But then a funny thing happened. I stopped wanting to run.

Today, I gave myself permission to run only as fast as my body wanted to. It meant that I ran a slower pace than I had done in months. But when I finished, it felt incredible. It reminded me why I run.

I run to get myself moving in the morning. I run to clear my head before work. I enjoy being outside before everyone is awake, and watching the light change over the river.

I run because it forces me to be in the moment. For once, I’m not rushing on towards the next thing. I’m just putting one foot in front of the other until I can’t anymore.

Running without an end goal means I enjoy the process more. It’s relaxing. For me, it’s what running needs to be.

I have goals in my day job. I have things that I need to do for my degree. I have deadlines for my writing, and planned end products for my crafting. I’m a clumsy and forgetful enough person that I need lists, and rules, and objectives, for almost everything in my life.

But I don’t need that for running. Running can just be fun.

Every conversation I have about running is about measurement and goals. What was your time? How far did you go? How often do you train?

I wonder what would happen if I didn’t have an answer to those questions. If I ran for only me, and for how it makes me feel.




Running Without Goals

On Daily Writing, and Finding My Voice


It turns out that writing daily posts for another site didn’t leave me with any creative energy to update this one.

But what it did do was teach me a few things.

Outside accountability means I get shit done. Without this, there are days when I just would not have written. I didn’t feel like writing. I didn’t think I had anything to say.

But I had made a commitment to another person to provide daily content. Not wanting to let them down meant that I sat down and wrote, even when I thought I have nothing.

Which leads me on to: starting to write can be the hardest thing to do. But once you start putting words on a page, it gets easier. Some days, when I had no idea what I wanted to say, I just started typing bla bla bla, and the story came to me.

We aren’t all the same, and neither is the way we write. I learnt that daily journal posts don’t sit well with me. I like to have distance between when things happen and when I write about them. It helps me work out what it is I think, and what I want to say.

Chronology isn’t so important to me. I like to group together stories according to theme or lesson, or how they make me feel. Grit, on the other hand, is King of the daily journal post, managing to make things interesting and relevant right off the cuff.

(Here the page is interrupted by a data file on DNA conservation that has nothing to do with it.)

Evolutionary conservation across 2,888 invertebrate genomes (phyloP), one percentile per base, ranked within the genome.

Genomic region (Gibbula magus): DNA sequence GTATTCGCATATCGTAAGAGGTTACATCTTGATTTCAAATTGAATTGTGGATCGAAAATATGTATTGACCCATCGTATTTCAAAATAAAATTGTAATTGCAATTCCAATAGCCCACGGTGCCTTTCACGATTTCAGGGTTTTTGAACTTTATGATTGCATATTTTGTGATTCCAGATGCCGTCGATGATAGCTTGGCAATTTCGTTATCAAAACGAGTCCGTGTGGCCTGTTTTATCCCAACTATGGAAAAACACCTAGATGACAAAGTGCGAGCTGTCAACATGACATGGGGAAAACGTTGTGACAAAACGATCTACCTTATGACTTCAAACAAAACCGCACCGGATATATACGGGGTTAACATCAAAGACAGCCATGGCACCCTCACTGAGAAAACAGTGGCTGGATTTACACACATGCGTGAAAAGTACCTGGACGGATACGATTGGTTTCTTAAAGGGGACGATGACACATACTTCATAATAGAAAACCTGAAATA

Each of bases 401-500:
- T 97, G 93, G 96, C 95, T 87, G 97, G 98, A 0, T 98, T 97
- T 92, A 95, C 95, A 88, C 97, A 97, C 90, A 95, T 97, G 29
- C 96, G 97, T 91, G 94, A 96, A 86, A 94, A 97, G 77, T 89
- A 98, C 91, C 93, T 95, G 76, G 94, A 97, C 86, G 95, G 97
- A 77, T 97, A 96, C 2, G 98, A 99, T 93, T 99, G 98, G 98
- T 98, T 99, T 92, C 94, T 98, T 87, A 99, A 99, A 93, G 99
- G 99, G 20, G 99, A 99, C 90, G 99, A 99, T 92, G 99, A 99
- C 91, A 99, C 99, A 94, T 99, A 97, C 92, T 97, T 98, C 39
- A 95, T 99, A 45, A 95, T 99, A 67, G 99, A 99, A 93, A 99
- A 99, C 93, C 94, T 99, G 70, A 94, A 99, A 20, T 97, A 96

But I never would have worked out this preference if I hadn’t left my comfort zone and tried something new. This brings me to the final lesson. Every opportunity to write is a chance to find your voice. Take every one you get. 

On Daily Writing, and Finding My Voice

4 Things I’ve Learnt from Having Tattoos


Some people make assumptions. Once I had visible tattoos in my profile picture, people (well, men) on dating sites started treating me differently. I suppose part of it was just something to talk about, but I also noticed the tone of messaging shift. Sure, you always get the sleazebags who’ll tell you exactly what they want to do to you before you say hello. But even the nicer messages became more sexual in tone. I began getting told more often that I looked “hot” or “naughty” rather than “friendly” or “cute”.

But most people don’t. The majority of those I know – friends, family, employers – really don’t give a shit. I remember feeling self-conscious the first time I revealed my tattoos at my latest job, but the only thing that anybody has ever said is “Cool tats!”

A lot of people secretly want one. One conversation I do have a lot, with friends and with strangers, is the “I would love a tattoo but I’m worried about the pain / judgement of family / permanence of the decision” one. I’ve been asked for tattoo advice by shop assistants serving me, people waiting next to me at the bus stop, senior managers at work, and friends of mine I never knew were interested.

Tattoos can help you love your body. I first got tattooed on my upper arms because it was a part of my body I never ever showed. I would wear three quarter length sleeves or keep my cardigan on, because I was convinced that my arms were proportionally much chubbier than the rest of my body. Despite kind of being aware that this was body dysmorphia rather than objective truth, I would be too self-conscious to ever bare this part of my body.

But now? Now I feel uncomfortable keeping my cardigan on, because I don’t feel like myself without my tattoos on show. Sometimes I would rather be cold with them visable, than warm with them covered. The top of my arms are my favourite part of my body, because they are covered in beautiful designs that are personal and distinctive to me.

You can read more about my tattoos, why I got them, and my experience of being tattooed on Underland to Wonderland.

4 Things I’ve Learnt from Having Tattoos